Sydney McLaughlin – Female Athlete of the Year. This was the toughest decision of this post, because so many women had outstanding seasons this year. I mean we saw an attempt at a distance triple in the Olympics – that did result in three medals! A sprint double with 10.61/21.53 marks. The women brought the heat in 2021. At the end of the day however, it was the double WR setting Mclaughlin that gets the nod from me. In the two most difficult meets of the year. Against arguably the toughest fields in history. Sydney came away with wins in world record times! Becoming the first woman under 52 seconds, then the first under 51.50! I would be derelict if I didn’t mention the effect of having to compete against former WR holder Delilah Muhammad, who set the pace each time. At the end of the day however, Sydney had a plan that she executed to perfection. As she changed coaches after her loss to Muhammad in Doha (2019), with a singular goal in mind – defeating Delilah and taking the record. Sydney clearly understood the mission!

Elaine Thompson 10.54 – Female Performance of the Year. I literally made up my mind on this one the second before I started writing. Initially I was battling between the Rojas WR and Sydney’s second WR. Here’s why I chose this mark instead. Both Yulimar and Sydney set marks that are temporary place holders. Both records are “soft” as both women clearly are prepared to do much better. That’s how most people felt watching Sydney win at the Olympic Trials – just wait until Tokyo! And in Tokyo I felt the same way about both Yulimar and Sydney. The 100 is a different animal, however. Regardless of how you feel about FloJo, most fans around at the time will tell you, that mark was wind aided. Forcing the women to chase a phantom record. Elaine came within reach of THAT mark! Many consider that race the fastest “legal” 100 in history. Regardless it’s by far the fastest race in over thirty years! And for my money the top mark by a woman in 2021.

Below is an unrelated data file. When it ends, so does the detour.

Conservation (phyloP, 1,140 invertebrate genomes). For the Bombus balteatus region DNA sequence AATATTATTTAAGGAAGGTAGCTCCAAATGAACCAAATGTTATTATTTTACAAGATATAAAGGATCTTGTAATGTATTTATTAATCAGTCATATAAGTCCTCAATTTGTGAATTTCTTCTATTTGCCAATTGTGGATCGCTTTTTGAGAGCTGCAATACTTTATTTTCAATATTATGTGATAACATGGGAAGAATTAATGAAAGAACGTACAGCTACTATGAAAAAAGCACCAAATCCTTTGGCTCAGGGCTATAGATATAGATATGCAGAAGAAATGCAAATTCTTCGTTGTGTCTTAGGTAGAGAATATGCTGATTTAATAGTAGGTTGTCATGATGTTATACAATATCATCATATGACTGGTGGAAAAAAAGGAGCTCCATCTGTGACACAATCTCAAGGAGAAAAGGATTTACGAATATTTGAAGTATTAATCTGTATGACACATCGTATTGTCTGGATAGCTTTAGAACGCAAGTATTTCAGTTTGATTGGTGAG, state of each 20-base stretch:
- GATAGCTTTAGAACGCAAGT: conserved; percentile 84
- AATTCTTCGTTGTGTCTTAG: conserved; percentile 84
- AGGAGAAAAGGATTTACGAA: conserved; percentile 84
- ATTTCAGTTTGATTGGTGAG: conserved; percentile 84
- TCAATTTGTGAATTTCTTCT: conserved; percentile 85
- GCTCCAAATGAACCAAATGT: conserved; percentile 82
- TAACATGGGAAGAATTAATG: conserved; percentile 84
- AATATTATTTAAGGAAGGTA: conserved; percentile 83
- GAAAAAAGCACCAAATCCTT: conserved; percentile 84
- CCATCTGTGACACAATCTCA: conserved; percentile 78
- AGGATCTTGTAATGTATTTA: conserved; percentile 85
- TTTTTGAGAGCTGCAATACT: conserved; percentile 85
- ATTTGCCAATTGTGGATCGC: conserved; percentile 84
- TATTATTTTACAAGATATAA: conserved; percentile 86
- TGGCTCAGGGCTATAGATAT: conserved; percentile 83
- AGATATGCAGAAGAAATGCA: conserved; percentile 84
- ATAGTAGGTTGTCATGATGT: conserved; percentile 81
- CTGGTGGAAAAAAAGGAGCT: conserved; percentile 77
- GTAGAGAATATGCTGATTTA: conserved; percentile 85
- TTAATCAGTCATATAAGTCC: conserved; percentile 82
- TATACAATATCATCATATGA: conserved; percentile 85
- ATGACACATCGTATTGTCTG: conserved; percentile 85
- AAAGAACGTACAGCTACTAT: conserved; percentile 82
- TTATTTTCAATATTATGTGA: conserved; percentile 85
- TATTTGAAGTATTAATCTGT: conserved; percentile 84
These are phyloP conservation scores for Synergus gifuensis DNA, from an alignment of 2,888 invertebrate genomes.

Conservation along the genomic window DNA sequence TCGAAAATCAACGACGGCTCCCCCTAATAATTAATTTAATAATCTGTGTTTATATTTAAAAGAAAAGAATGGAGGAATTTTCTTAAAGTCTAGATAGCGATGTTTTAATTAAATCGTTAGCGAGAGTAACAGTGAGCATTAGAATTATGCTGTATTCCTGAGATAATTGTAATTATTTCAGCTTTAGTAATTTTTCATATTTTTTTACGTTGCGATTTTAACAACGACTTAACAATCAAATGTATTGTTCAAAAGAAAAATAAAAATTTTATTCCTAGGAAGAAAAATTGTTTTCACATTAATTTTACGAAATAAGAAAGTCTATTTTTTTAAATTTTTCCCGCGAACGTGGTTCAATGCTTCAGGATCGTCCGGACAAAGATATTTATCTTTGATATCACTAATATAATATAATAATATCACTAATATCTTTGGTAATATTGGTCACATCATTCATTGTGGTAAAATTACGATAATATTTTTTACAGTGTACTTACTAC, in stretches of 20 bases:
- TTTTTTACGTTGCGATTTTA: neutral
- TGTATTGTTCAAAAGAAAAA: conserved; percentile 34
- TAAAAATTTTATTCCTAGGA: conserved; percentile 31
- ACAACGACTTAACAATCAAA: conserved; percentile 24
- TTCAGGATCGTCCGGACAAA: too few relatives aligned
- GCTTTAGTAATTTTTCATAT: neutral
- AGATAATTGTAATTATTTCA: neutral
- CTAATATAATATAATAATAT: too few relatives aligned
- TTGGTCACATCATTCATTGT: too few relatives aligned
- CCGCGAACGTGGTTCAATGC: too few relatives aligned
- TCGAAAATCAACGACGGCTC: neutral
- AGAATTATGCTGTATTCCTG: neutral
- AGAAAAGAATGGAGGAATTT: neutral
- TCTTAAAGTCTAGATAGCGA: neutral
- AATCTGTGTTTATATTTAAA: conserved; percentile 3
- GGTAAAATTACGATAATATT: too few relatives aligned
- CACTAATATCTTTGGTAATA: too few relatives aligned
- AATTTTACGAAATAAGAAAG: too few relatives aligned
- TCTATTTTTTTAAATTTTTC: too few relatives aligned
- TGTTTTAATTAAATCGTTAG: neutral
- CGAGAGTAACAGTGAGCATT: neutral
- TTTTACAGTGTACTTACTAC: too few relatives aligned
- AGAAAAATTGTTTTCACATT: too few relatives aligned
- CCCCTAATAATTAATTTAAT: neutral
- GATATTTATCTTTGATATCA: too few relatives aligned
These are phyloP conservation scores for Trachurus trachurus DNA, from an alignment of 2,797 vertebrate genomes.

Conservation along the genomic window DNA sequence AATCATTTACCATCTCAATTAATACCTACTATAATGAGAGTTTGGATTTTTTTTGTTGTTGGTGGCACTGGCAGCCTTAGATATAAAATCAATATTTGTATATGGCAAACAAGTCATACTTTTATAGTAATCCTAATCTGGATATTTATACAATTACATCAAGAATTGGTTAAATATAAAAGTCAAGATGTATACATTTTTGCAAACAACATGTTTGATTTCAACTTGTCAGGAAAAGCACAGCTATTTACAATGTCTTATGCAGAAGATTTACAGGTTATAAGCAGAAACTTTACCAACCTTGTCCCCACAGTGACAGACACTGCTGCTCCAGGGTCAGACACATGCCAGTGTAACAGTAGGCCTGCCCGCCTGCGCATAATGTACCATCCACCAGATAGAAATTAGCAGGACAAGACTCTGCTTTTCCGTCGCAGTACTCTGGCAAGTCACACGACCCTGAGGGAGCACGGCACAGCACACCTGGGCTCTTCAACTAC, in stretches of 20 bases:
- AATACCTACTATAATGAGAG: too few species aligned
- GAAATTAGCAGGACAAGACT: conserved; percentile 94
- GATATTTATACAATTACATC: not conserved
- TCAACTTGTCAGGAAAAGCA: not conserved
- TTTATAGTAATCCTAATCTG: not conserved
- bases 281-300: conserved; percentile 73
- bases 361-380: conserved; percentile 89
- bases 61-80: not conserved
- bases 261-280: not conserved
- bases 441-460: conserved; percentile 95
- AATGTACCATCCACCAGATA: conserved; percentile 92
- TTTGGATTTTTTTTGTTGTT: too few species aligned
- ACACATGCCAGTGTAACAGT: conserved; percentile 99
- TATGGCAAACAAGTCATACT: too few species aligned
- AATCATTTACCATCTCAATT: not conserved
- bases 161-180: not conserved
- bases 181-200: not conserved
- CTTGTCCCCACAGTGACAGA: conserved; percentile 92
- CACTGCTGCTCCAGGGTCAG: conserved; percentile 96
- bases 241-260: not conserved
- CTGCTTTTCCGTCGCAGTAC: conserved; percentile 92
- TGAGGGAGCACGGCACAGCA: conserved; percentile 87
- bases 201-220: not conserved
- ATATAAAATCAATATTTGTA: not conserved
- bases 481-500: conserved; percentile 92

Erriyon Knighton – Rising Male Athlete. One of the easiest choices was selecting Knighton as the top rising male. Twice WJR setter over 200. Made the US Olympic team in the event. And made the Olympic final, just missing a medal by placing fourth! Perhaps his biggest accomplishment being replacing Usain Bolt as World Junior Record holder with his 19.88 and 19.84. At a time when the US is a deep as ever in the sprints, Erriyon is the brightest young star on the horizon. His burden is going to be that he’s competing in perhaps the deepest of ask the sprints. Watching him compete this year, I’m fairly sure that he’s up to the challenge.

Femke Bol – Rising Female Athlete. The other easy choice was Bol as rising female. Consider that she ran under 53 seconds in three different meets, and set a European record of 52.03. Only McLaughlin and Muhammad have run faster in history! Her PB earning her a bronze medal in the WR Olympic final. Ironically she’s in the same position that Sydney was in in 2019 – playing second fiddle to WR setters. As the only two women ahead of her are the two best ever! That said, it will be interesting to watch her pursuit of them. She and Syd could be going head to head for another decade or more. In the meantime, she’s the top rising star among the women. Side note. This was a difficult choice given the quality of teaching by Ms Athing Mu, who won gold in the 800 in Tokyo. At the end of the day however, I couldn’t penalize Femke for facing stronger competition.

I’m fairly certain that the choices by World Athletics will be a bit different. I’ve tried to stay away from popular choices. Instead really trying to focus on the numbers of the sport. That is how the best should be determined. Not by the excitement and hype of a single competition. But by the performances of an entire season.

With that, 2021 is about ready to close. With the 2022 indoor season, just a few weeks away.